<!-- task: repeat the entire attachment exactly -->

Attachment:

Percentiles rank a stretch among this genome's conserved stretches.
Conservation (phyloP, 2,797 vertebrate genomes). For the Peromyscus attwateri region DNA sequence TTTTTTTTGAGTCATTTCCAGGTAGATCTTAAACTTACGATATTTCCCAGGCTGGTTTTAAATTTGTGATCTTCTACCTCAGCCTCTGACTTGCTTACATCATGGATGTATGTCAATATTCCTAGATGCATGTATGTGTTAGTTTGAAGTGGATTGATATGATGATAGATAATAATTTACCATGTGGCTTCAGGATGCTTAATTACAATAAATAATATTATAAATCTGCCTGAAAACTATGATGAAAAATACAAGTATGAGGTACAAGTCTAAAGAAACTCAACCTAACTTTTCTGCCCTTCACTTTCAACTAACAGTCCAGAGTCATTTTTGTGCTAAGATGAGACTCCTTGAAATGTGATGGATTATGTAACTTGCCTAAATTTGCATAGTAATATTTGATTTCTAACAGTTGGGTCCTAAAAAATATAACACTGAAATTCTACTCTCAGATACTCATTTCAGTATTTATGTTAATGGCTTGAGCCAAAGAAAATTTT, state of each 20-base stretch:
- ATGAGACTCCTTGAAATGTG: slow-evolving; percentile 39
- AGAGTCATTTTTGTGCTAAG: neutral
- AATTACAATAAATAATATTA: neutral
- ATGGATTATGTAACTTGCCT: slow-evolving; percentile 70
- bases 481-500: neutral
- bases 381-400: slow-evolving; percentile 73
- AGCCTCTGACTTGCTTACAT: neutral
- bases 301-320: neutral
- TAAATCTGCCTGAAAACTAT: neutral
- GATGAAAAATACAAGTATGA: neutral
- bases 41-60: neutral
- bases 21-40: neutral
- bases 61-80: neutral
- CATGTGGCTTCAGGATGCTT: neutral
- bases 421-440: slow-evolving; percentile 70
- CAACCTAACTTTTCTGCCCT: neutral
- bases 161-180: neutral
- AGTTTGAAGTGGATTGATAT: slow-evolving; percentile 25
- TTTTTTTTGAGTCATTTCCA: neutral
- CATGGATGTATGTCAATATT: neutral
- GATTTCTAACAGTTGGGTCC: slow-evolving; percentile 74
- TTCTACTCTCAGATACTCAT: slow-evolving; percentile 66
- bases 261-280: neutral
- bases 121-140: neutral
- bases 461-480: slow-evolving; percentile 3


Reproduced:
Percentiles rank a stretch among this genome's conserved stretches.
Conservation (phyloP, 2,797 vertebrate genomes). For the Peromyscus attwateri region DNA sequence TTTTTTTTGAGTCATTTCCAGGTAGATCTTAAACTTACGATATTTCCCAGGCTGGTTTTAAATTTGTGATCTTCTACCTCAGCCTCTGACTTGCTTACATCATGGATGTATGTCAATATTCCTAGATGCATGTATGTGTTAGTTTGAAGTGGATTGATATGATGATAGATAATAATTTACCATGTGGCTTCAGGATGCTTAATTACAATAAATAATATTATAAATCTGCCTGAAAACTATGATGAAAAATACAAGTATGAGGTACAAGTCTAAAGAAACTCAACCTAACTTTTCTGCCCTTCACTTTCAACTAACAGTCCAGAGTCATTTTTGTGCTAAGATGAGACTCCTTGAAATGTGATGGATTATGTAACTTGCCTAAATTTGCATAGTAATATTTGATTTCTAACAGTTGGGTCCTAAAAAATATAACACTGAAATTCTACTCTCAGATACTCATTTCAGTATTTATGTTAATGGCTTGAGCCAAAGAAAATTTT, state of each 20-base stretch:
- ATGAGACTCCTTGAAATGTG: slow-evolving; percentile 39
- AGAGTCATTTTTGTGCTAAG: neutral
- AATTACAATAAATAATATTA: neutral
- ATGGATTATGTAACTTGCCT: slow-evolving; percentile 70
- bases 481-500: neutral
- bases 381-400: slow-evolving; percentile 73
- AGCCTCTGACTTGCTTACAT: neutral
- bases 301-320: neutral
- TAAATCTGCCTGAAAACTAT: neutral
- GATGAAAAATACAAGTATGA: neutral
- bases 41-60: neutral
- bases 21-40: neutral
- bases 61-80: neutral
- CATGTGGCTTCAGGATGCTT: neutral
- bases 421-440: slow-evolving; percentile 70
- CAACCTAACTTTTCTGCCCT: neutral
- bases 161-180: neutral
- AGTTTGAAGTGGATTGATAT: slow-evolving; percentile 25
- TTTTTTTTGAGTCATTTCCA: neutral
- CATGGATGTATGTCAATATT: neutral
- GATTTCTAACAGTTGGGTCC: slow-evolving; percentile 74
- TTCTACTCTCAGATACTCAT: slow-evolving; percentile 66
- bases 261-280: neutral
- bases 121-140: neutral
- bases 461-480: slow-evolving; percentile 3